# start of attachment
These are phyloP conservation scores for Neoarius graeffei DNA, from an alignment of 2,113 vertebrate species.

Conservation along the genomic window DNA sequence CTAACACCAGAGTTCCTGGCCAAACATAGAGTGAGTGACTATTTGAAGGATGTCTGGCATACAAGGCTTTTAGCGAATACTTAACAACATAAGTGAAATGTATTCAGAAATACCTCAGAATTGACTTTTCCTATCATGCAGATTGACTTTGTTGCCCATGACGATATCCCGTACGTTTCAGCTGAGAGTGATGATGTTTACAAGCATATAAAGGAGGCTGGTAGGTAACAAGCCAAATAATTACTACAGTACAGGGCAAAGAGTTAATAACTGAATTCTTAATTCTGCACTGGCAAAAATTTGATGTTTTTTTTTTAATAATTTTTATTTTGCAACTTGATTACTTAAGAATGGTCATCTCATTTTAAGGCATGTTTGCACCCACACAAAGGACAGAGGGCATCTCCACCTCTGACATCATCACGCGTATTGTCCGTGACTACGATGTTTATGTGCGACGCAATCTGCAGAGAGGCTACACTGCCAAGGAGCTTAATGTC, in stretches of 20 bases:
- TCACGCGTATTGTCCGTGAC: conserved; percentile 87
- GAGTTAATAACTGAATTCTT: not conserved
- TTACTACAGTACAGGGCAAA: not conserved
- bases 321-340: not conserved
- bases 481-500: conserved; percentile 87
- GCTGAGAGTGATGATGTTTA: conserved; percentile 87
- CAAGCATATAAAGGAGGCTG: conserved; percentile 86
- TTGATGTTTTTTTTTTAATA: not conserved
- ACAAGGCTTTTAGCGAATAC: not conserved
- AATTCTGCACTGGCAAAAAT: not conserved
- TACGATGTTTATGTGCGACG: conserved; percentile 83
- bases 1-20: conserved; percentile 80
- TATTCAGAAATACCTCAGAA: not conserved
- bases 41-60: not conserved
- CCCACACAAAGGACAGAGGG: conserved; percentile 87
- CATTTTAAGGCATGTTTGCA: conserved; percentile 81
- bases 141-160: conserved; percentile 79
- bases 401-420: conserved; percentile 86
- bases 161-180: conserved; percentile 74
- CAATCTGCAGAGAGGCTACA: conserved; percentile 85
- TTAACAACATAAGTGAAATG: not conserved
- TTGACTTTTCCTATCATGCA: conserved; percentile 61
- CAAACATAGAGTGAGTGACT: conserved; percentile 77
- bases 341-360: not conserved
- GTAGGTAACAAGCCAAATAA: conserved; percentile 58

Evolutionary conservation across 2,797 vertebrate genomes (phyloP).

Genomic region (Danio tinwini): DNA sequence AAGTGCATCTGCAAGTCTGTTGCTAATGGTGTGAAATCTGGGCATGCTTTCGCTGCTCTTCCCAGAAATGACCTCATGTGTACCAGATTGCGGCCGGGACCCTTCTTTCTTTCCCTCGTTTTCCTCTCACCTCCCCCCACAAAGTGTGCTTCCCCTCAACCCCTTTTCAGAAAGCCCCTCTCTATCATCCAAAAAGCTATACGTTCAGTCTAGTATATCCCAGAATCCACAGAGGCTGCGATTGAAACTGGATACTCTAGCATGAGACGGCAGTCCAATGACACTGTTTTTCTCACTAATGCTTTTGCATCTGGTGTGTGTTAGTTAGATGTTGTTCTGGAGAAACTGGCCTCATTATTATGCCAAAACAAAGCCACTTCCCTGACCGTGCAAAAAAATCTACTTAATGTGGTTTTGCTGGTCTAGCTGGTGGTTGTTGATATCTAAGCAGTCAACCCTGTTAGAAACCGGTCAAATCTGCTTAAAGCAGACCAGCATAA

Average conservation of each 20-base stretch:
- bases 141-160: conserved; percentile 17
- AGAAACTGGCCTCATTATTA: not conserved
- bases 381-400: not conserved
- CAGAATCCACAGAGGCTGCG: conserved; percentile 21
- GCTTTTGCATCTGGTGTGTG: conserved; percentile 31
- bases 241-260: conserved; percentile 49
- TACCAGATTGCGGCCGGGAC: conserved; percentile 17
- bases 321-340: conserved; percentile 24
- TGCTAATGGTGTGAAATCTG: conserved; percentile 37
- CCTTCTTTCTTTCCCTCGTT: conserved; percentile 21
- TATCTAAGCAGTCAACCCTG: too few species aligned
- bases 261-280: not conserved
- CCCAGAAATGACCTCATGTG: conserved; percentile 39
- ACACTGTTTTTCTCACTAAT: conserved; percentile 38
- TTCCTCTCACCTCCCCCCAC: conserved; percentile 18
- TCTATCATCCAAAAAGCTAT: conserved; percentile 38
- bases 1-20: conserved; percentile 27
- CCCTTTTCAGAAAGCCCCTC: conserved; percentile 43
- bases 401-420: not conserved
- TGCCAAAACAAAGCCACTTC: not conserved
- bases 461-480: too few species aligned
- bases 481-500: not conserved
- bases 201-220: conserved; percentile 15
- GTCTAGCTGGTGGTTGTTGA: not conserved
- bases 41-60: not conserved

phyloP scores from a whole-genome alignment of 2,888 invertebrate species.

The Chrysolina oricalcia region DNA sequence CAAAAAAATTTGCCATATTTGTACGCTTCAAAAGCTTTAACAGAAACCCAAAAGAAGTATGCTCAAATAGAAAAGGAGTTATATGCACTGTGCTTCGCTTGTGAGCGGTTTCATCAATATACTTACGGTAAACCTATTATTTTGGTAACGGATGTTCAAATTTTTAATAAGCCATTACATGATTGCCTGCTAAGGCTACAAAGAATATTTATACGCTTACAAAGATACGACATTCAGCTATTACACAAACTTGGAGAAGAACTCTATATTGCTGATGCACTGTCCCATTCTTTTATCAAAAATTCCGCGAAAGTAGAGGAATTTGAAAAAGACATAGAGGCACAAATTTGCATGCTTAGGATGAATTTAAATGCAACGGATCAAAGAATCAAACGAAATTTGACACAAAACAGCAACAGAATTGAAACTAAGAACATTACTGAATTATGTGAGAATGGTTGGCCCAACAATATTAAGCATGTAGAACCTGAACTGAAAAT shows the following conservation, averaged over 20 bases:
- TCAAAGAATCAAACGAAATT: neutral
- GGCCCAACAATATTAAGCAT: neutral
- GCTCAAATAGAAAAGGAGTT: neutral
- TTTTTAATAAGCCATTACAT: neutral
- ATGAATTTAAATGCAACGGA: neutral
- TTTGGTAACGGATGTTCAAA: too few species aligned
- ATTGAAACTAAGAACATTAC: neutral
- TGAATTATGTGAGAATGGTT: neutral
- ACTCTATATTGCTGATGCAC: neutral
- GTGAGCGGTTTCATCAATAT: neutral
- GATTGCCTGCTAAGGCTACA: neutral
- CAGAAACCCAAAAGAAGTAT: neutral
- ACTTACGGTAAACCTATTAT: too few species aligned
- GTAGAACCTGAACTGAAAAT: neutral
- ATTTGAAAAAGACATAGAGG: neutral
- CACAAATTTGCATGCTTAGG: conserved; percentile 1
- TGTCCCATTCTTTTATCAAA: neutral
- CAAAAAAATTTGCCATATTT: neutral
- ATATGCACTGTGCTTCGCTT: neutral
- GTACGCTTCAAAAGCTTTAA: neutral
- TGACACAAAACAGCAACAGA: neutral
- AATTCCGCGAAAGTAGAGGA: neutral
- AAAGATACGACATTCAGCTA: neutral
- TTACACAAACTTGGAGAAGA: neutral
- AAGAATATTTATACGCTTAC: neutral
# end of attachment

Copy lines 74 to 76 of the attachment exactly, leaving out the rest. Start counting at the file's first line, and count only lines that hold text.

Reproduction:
- TGTCCCATTCTTTTATCAAA: neutral
- CAAAAAAATTTGCCATATTT: neutral
- ATATGCACTGTGCTTCGCTT: neutral